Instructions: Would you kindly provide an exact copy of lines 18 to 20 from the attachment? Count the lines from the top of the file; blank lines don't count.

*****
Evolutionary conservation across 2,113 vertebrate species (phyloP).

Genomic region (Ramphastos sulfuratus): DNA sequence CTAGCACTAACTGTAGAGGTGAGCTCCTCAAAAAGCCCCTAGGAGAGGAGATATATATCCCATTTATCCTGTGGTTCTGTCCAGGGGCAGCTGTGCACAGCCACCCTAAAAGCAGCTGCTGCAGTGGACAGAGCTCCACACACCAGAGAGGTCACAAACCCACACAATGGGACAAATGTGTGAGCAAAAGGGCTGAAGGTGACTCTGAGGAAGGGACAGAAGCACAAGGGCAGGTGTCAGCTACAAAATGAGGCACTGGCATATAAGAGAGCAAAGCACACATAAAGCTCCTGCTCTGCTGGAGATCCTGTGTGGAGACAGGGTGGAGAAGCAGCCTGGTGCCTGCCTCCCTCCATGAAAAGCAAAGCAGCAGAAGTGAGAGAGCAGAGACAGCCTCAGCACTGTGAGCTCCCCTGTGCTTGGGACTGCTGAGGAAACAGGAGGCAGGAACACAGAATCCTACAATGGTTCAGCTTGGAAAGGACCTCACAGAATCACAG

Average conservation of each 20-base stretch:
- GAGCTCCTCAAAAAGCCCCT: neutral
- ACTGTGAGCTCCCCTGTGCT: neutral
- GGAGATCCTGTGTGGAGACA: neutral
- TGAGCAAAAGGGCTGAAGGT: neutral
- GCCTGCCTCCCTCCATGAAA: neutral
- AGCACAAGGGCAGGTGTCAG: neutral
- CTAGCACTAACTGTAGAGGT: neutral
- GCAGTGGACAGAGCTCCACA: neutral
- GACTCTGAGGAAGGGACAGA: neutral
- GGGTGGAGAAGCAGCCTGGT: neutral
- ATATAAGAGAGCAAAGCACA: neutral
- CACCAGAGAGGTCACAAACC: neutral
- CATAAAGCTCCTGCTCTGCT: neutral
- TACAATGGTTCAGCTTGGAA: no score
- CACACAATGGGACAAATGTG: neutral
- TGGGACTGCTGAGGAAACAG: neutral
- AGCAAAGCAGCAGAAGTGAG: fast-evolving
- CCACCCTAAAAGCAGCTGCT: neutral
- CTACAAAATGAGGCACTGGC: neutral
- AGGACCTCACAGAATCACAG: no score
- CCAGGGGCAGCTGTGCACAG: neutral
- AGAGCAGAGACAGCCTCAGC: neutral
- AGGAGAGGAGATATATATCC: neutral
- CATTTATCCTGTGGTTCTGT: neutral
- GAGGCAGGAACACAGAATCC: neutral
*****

- CACACAATGGGACAAATGTG: neutral
- TGGGACTGCTGAGGAAACAG: neutral
- AGCAAAGCAGCAGAAGTGAG: fast-evolving